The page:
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:: TV On The Radio :: White City Crime Club ::
09 November 2006 / Club Academy (Academy 4) / Manchester
By James Hinchcliffe

Antwerp's WHITE CITY CRIME CLUB are in no mood to mess about, quickly crafting a thunderous but tuneful, dark yet slightly romantic noise not dissimilar to Interpol (but quicker) or maybe Bikini Atoll, whose jagged flair they match if not with quite the same finesse. Only one song in and the Devendra Banhart lookalike drummer has had enough of his shirt - a fearsome sight but he's maybe the band's key player, at all times driving them forward with thumping intensity. The dual vocals tend to get lost a little in the maelstrom but it's engaging fare - by no means original but like a good essay cheat they seem to be stealing from many reliable sources and reassembling the whole without letting the seams show too obviously. Promising.

The first time I heard TV ON THE RADIO I reacted with the kind of horror I tend to only reserve for when I hear something so "out there" and unique that I instantly know it must be either wonderful or terrible (and the fact that I ask myself that question in the first place implies deep down I know it's the former)....which is a long-winded way of giving my explanation as to why this most critically-acclaimed of bands might this year be playing venues the size of Night And Day and now the largely-unsuitable-for-gigs-in-general (it looks and feels more like a nightclub) new Club Academy as opposed to somewhere more suitably vast. They're a genuinely innovative and terrific band is probably why - both points expertly highlighted from the off by guitarist Dave Sitek hanging windchimes from his guitar and singer Kyp Malone whistling a long intro before flying headlong into the outstanding Hurricane Katrina-inspired "Dirty whirl". It's a fabulous spectacle and probably the best opening song to a gig I've seen this year, Malone's intense, soulful vocal quite something else.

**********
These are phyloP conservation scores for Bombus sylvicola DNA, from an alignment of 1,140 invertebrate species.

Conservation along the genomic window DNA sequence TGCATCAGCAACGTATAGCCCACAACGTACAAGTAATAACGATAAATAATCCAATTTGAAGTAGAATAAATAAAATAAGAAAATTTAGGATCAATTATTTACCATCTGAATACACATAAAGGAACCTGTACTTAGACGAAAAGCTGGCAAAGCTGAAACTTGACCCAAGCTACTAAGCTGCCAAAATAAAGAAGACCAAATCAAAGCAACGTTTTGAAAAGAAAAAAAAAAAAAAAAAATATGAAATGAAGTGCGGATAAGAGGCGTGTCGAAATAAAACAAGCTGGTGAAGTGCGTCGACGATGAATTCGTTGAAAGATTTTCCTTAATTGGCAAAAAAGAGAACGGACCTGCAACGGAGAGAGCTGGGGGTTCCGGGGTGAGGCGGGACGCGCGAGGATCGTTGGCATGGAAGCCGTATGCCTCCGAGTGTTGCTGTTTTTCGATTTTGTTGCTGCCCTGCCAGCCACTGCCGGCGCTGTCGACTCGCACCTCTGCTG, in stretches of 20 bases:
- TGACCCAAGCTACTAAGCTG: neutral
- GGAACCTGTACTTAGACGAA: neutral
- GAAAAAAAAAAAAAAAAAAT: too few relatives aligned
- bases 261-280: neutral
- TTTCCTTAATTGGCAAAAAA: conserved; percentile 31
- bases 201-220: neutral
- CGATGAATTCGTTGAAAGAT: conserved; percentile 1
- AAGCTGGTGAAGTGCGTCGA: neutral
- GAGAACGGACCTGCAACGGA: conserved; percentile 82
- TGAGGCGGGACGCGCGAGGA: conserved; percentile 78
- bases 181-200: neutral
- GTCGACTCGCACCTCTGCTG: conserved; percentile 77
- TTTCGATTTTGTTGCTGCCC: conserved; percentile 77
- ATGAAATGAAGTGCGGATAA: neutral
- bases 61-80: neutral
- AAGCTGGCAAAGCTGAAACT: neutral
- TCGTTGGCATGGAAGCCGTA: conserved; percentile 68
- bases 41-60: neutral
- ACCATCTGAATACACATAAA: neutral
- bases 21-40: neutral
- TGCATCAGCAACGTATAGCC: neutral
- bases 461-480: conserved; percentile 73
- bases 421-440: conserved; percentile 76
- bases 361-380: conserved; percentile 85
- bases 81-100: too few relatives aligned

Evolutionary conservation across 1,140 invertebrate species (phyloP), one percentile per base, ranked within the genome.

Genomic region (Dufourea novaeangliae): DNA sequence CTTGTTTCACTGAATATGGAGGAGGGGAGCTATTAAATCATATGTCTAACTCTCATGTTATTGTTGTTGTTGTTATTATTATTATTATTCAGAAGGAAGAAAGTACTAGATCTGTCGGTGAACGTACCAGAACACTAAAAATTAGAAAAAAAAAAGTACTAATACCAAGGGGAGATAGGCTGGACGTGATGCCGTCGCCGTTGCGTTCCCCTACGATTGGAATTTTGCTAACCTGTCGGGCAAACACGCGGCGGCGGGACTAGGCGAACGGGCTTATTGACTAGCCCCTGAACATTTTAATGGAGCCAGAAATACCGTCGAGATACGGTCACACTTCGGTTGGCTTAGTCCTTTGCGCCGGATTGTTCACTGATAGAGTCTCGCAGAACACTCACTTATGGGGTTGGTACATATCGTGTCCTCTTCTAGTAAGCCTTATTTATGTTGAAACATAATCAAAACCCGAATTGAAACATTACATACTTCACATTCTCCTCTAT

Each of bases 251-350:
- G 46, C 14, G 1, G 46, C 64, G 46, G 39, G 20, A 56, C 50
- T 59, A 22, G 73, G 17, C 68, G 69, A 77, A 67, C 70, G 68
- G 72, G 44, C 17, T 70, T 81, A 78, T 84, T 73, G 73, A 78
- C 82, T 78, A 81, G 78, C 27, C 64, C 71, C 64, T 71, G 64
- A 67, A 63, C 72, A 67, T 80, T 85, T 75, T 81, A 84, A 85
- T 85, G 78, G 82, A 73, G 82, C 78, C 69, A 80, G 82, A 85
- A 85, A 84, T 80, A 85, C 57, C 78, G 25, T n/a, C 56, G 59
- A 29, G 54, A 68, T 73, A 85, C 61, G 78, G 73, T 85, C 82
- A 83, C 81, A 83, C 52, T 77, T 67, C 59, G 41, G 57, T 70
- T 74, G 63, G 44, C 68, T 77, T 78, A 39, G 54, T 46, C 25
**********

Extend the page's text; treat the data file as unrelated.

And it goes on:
Not all plain sailing from here, though, as swiftly following this - just as on record - they are by no means without fault. I remember a (harsh) review of a Sonic Youth LP in NME several years ago that declared it was (paraphrasing here, I'm obsessive enough to remember old NME passages but not verbatim) "yet another (Sonic Youth) LP that refuses to drop its trousers and have some fun" - this is something you could maybe level at TVOTR, who would in my view benefit from an occasional frivolous side. Not surprisingly tonight the torrent of buzzsaw guitar overpowers things a bit in stretches and the whole thing becomes a bit over-tight and po-faced and ultimately hits an average impasse. It's short-lived, though, and it only takes a magnificent "Province" (no Bowie tonight, not unreasonably) to claw it all back and over the course of the show the terrific - gladly - far outweighs the ordinary. Oh and that frivolous side does appear a little, on the penultimate number of the main set where the stage is filled by support act members and other associates, armed with drums, hand-held percussion and whatever they can lay their hands on, really - a rhythmic tub-thumping frenzy ensues and they even show The Flaming Lips how you really utilise a siren (ie sparingly). Great stuff.

TV On The Radio, then. Intermittently as vital and sublime as rock n' roll gets and just occasionally a little rigid and one-dimensional. We should take that.

TV On The Radio
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